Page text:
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Increasing the Accuracy of Detection of Audio-Visual Integration Differences in Autism Spectrum Disorders

Friday, 3 May 2013: 09:00-13:00
Banquet Hall (Kursaal Centre)
J. M. Bebko1, S. Oczak1, L. N. Hancock1, S. M. Brown1 and J. J. A. Holden2, (1)Psychology, York University, Toronto, ON, Canada, (2)Queen's University, Kingston, ON, Canada

Individuals with autism often have difficulty integrating information across auditory and visual modalities (Bebko et al, 2006; Iarocci & McDonald, 2006). A commonly-used paradigm involves presenting 2 side-by-side visual displays, with an auditory track matched to only one display, while measuring the child’s preferential looking toward the synchronized screen. Using this technique, Bebko et al. (2006) identified a deficit in the processing of speech specific audio-visual intermodal information in children with autism. In many previous studies, preferences are represented by only 60% looking rates, even though chance looking patterns are 50% with two screens. We introduced a modification using a 4-screen display and presented pilot data previously at IMFAR (Hancock et al., 2008). Better discriminability of looking patterns was found, since this methodology lowered chance looking probabilities to 25%, resulting in larger magnitudes of differences from chance. The present study further investigates precision of the 4-screen technique (with eye-tracking), using a larger ASD sample size and including a TD comparison group.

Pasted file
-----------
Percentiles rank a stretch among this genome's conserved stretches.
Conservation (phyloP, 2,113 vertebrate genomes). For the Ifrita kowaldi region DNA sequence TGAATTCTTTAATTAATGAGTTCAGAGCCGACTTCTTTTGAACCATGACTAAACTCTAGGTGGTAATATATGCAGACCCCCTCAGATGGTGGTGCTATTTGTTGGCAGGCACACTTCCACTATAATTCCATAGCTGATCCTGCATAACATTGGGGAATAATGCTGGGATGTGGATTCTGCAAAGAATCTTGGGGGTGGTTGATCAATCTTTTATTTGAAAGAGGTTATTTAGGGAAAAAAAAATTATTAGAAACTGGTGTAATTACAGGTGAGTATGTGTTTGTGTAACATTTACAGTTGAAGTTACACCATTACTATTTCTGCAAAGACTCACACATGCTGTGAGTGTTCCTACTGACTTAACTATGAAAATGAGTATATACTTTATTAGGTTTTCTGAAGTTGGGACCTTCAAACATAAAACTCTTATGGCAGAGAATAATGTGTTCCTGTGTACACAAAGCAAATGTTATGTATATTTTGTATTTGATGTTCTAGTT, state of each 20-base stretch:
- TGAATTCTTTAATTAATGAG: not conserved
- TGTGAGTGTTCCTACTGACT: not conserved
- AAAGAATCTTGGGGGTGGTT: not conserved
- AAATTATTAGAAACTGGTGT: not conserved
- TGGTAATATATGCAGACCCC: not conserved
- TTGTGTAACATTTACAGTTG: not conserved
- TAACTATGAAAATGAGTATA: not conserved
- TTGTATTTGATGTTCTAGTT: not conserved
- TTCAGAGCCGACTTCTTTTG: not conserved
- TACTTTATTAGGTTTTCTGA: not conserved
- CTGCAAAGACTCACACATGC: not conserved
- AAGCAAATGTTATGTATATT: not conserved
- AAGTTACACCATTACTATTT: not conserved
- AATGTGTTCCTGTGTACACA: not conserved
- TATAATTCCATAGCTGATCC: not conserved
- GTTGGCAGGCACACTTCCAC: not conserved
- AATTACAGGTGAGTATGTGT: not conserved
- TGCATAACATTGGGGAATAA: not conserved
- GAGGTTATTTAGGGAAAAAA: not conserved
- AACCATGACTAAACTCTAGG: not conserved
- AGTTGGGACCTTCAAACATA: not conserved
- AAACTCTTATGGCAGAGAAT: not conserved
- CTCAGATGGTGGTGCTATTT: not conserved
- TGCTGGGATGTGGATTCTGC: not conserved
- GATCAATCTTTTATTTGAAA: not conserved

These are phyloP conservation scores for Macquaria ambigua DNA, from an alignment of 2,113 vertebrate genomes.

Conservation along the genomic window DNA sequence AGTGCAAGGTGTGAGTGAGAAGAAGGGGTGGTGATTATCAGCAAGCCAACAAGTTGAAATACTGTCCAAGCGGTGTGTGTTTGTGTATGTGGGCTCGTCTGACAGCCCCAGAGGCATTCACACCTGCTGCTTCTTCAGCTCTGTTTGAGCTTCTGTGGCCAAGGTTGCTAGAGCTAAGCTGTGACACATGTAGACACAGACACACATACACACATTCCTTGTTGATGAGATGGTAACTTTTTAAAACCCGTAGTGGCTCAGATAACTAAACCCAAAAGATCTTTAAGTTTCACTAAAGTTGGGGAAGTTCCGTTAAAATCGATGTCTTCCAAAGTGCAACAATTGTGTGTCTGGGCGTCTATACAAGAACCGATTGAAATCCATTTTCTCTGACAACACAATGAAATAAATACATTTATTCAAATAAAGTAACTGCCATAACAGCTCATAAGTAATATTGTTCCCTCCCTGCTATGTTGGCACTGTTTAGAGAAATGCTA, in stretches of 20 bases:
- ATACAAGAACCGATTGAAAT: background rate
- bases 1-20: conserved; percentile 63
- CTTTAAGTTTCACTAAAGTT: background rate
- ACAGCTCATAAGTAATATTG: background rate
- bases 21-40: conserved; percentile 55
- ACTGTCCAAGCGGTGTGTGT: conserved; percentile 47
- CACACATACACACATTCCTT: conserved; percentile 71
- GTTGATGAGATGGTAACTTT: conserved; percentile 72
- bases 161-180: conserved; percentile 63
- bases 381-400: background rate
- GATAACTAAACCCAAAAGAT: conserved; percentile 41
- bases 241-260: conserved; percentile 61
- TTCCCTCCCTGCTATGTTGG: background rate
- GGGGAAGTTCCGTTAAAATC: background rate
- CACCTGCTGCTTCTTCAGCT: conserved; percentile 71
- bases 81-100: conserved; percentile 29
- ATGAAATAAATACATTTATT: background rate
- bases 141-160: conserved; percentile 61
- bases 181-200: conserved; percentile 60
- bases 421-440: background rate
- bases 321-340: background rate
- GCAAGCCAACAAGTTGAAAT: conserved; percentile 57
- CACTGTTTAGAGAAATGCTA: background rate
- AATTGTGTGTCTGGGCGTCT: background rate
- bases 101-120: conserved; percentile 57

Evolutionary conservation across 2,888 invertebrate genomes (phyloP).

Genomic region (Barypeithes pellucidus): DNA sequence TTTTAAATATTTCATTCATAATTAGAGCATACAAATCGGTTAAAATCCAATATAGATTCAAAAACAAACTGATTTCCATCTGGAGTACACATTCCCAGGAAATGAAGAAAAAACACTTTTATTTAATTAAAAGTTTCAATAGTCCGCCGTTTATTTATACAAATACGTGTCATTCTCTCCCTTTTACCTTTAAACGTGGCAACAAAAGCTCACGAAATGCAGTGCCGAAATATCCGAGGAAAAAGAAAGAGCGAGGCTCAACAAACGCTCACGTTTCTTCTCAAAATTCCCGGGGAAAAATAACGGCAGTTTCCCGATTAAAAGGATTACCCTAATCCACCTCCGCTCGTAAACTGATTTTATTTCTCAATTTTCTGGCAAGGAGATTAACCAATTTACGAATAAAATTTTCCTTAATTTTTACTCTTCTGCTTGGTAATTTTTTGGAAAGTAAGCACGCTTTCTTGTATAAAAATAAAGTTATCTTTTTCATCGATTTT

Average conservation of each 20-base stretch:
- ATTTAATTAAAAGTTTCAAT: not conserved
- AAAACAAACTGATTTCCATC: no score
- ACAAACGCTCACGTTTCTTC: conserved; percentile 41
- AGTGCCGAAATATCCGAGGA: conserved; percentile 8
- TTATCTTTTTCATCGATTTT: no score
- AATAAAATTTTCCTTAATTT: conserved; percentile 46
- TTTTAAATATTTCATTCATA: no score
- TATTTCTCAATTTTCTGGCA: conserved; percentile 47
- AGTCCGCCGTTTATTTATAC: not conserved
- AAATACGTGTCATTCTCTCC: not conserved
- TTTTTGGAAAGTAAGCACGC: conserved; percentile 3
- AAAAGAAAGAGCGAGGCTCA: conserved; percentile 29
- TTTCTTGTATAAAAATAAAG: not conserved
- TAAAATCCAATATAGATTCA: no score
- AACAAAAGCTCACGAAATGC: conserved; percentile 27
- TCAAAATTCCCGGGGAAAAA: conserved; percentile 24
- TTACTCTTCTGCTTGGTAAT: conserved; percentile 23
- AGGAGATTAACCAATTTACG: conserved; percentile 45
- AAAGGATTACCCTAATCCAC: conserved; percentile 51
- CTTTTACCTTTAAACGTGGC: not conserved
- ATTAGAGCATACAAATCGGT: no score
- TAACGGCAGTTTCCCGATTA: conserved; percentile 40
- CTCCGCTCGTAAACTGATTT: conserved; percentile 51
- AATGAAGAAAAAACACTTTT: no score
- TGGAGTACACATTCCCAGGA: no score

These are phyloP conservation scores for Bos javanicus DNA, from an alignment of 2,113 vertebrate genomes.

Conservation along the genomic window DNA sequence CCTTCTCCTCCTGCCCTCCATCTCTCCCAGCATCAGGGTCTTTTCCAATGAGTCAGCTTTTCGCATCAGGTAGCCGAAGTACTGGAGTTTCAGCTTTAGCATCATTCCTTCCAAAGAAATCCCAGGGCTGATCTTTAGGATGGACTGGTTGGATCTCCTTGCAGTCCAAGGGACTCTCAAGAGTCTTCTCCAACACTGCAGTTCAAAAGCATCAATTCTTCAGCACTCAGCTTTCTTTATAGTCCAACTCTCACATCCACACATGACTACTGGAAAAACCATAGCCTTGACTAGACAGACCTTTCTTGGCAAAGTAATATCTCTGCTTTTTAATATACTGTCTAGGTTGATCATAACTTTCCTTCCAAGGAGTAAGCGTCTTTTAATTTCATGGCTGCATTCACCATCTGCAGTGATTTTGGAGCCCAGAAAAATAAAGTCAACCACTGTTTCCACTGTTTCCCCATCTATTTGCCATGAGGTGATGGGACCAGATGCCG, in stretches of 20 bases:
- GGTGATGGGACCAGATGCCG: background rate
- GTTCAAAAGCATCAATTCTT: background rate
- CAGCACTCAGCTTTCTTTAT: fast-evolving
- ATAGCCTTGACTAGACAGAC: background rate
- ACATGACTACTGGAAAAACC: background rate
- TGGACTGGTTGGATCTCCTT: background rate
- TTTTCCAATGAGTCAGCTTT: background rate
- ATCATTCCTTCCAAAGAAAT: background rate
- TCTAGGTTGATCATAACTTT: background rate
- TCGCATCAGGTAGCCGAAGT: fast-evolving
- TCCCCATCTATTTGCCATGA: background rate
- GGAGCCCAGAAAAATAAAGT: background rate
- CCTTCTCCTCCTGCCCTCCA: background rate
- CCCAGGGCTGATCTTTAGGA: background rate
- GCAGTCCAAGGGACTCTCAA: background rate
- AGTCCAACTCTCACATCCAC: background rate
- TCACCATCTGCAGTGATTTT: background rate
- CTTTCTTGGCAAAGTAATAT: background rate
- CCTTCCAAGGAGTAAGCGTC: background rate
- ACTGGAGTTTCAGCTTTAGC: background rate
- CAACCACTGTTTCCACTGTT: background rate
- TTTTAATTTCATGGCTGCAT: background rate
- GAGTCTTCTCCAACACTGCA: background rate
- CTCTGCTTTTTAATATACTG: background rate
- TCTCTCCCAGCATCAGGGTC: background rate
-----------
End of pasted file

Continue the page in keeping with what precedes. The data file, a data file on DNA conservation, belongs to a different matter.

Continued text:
To assess the precision of the 4-screen versus 2-screen preferential looking paradigm (PLP). This is done in two stages. First, magnitude of effect (degree of difference from chance) on the 2- and 4-screen tasks for both ASD and TD groups is compared. Second, differences in looking patterns between ASD and TD groups are investigated using the 4-Screen PLP and eye-tracking data with linguistic and non-linguistic stimuli, and these results are compared with previous differences on 2-screen studies.


23 children with ASD and 23 TD children between the ages of 3 and 12 years were tested. The 4-Screen PLP involved displaying four identical videos, offset in time, with an auditory track synchronous to only one of the videos. Videos contained either linguistic (L, person telling a story) or non-linguistic (NL, hand playing a piano) stimuli. Preferential looking is assessed from differences in total time looking at each screen.


Initial analyses indicate that the 4-screen variant produces more discriminable magnitudes of effect compared to chance: approximately 40% greater looking time at the preferred video over chance, vs. the 2-screen paradigm (approximately 10% greater than chance). Corrected for their relative chance levels (.25 vs .50), this is an 8-fold increase in precision in the ability to detect preference, which represents a major advance in sensitivity for the paradigm .  Two other results from previous two-screen studies were also preserved: First, for non-linguistic stimuli, both groups showed similar proportions of preferential looking to synchronous non-linguistic videos. In addition, we replicated the finding of an apparent speech-specific deficit in intermodal processing (IMP). Further analyses are ongoing.


These findings demonstrate the strongly increased sensitivity of using a 4-screen over a 2-screen paradigm in detecting differences in preferential looking in ASD and TD children with audio-visual information. Often subtle differences occur, and the ability to detect them will enable a clearer understanding of variables contributing to the language difficulties in ASDs. The corroboration of our previous findings of an apparent speech-specific IMP difficulty in ASDs lends additional confidence to the paradigm.

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